Angutara Nikaya, a Buddhist scripture mentions 16 great kingdoms or Mahajanapadas at the beginning of the 6th century BC in India. They emerged during the Vedic Age. The history of the emergence of mahajanapadas can be linked to the development of eastern Uttar Pardesh(Bihar) during the 6th to 4th century BCE where agriculture flourished due to the availability of fertile lands and iron production increased due to availability of iron ore in large quantities. This resulted in the expansion of the territories of the Janapadas and later addressed as 16 highly developed regions or the Mahajanapadas.
This is an important topic for IAS Exam and is also relevant for other government exams.
Emergence of Mahajanapads from Janapadas
The Janapadas were the major kingdoms of Vedic India. During that period, Aryans were the most powerful tribes and were called as ‘Janas’. This gave rise to the term Janapada where Jana means ‘people’ and Pada means ‘foot’.
By the 6th century B.C., there were approximately 22 different Janapadas. Socio-economic developments chiefly due to the use of iron tools in agriculture and military, along with religious and political developments led to the rise of the Mahajanapadas from small kingdoms or Janapadas.
During that period, the political centre shifted from the west of the Indo-Gangetic plains to the eastern side of it. This was due to better fertility of the land because of more rainfall and rivers. Also, this region was closer to iron production centres.
Which were the 16 Mahajanapadas
List of 16 Mahajanapadas that arose before the rise of Buddhism in India:
The list below provides you with the names of 16 mahajanapadas:
In the course of time, smaller or weak kingdoms, and the republics were eliminated by the stronger rulers. In the 6th century only 4 powerful kingdoms remained:
- Magadha (Important rulers: Bimbisara, Ajatashatru)
- Avanti (Important ruler: Pradyota)
- Kosala (Important rulers: Prasenjit)
- Vatsa (Important rulers: Udayana)
Later, all of them were annexed to or became part of Magadha.
16 Mahajanapadas – Facts for UPSC Exam
Ancient India had several kingdoms in the 6th century BC. This era saw socio-economic growth along with religious and political developments crossways the Indo-Gangetic plain.
These settlements led the growth from Janapadas to Mahajanpadas. By 6th BC, the focus of chief political activity moved from the western part of Gangetic plain to the eastern part. The eastern part of Gangetic plain consists of present-day Bihar and eastern Uttar Pradesh. The main reason for this shift was the fertile lands, better climate and topography condition bestowed with rainfall and rivers. In fact, it was the augmented use of iron tools and weapons that empowered small states to develop as a kingdom which is later known as Mahajanapadas.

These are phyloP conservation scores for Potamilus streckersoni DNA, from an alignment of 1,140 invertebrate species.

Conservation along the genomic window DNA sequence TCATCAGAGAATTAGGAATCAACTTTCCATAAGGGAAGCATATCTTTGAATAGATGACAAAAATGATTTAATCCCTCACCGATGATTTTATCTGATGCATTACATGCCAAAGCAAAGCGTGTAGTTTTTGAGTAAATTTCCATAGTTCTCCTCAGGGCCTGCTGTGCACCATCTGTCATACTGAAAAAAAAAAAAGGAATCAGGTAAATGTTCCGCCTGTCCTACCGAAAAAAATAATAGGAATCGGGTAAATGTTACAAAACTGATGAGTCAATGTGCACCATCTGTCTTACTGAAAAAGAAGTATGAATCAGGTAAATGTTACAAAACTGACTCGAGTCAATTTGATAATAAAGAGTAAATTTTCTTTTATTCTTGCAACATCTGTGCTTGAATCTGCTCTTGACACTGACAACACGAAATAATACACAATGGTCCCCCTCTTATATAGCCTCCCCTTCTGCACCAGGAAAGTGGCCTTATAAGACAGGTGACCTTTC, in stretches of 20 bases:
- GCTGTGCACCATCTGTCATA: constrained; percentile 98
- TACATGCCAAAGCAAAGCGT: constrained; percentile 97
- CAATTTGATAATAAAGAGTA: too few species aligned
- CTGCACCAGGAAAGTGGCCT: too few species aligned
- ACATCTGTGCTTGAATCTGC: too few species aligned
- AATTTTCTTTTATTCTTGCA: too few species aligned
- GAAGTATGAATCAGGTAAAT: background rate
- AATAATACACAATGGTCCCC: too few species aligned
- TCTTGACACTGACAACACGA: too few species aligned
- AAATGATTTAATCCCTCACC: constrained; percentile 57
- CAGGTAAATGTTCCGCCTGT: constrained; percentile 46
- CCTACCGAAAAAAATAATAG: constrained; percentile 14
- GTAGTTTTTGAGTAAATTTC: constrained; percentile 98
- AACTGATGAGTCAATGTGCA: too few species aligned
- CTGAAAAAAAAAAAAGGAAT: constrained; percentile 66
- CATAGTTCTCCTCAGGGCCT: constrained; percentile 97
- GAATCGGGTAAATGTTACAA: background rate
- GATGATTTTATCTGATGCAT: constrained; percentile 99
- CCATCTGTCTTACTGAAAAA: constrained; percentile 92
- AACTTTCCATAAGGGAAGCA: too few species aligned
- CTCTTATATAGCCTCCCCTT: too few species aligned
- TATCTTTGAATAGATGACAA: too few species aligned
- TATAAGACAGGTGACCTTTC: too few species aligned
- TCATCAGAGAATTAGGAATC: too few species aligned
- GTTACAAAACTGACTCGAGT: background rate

The table gives you the details of 16 Mahajanapadas:
|16 Mahajanapadas||Capital of 16 Mahajanapadas||Modern Location of 16 Mahajanapadas||Facts about 16 Mahajanapadas|
|Anga||Champa||Munger and Bhagalpur||
|Magadha||Girivraja| Rajagriha||Gaya and Patna||
|Kosala||Sravasti||Eastern Uttar Pradesh||
|Saurasena||Mathura||Western Uttar Pradesh||
|Panchala||Ahichchatra and Kampliya||Western Uttar Pradesh||
|Kuru||Indraprastha||Meerut and Southeastern Haryana||
|Avanti||Ujjaini or Mahismati||Malwa and Madhya Pradesh||
|Kamboja||Pooncha||Rajori and Hajra||
|Ashmaka or Assaka||Pratisthan/ Paithan||Bank of Godavari||
|Malla||Kusinara||Deoria and Uttar Pradesh||
Political Structure of the Mahajanapadas
- Most of the states were monarchies but some were republics known as Ganas or Sanghas. These Ganasanghas were oligarchies where the king was elected and he ruled with the help of a council. Vajji was an important Mahajanapada with a Sangha form of government.
- The founders of Jainism and Buddhism came from republican states.
- Each Mahajanapada had a capital city.
- Most of them had forts built around them for protection from other kings.
- Regular armies were maintained by these new kings or Rajas.
- They also collected taxes from the people. Usually, the tax on crops was 1/6th of the produce. This was known as Bhaga or share.
- Even craftsmen, herders, hunters and traders were taxed.
Changes in agriculture
There were two major changes in agriculture:
- The growing use of iron ploughshares. This increased production.
- The farmers began transplanting paddy. This means that instead of scattering seeds on the soil, saplings were grown and planted in the fields. This greatly increased the production but work also increased manifold.
Significance of the 6th century
It is from the 6th century BC that a continuous political history of India can be stated.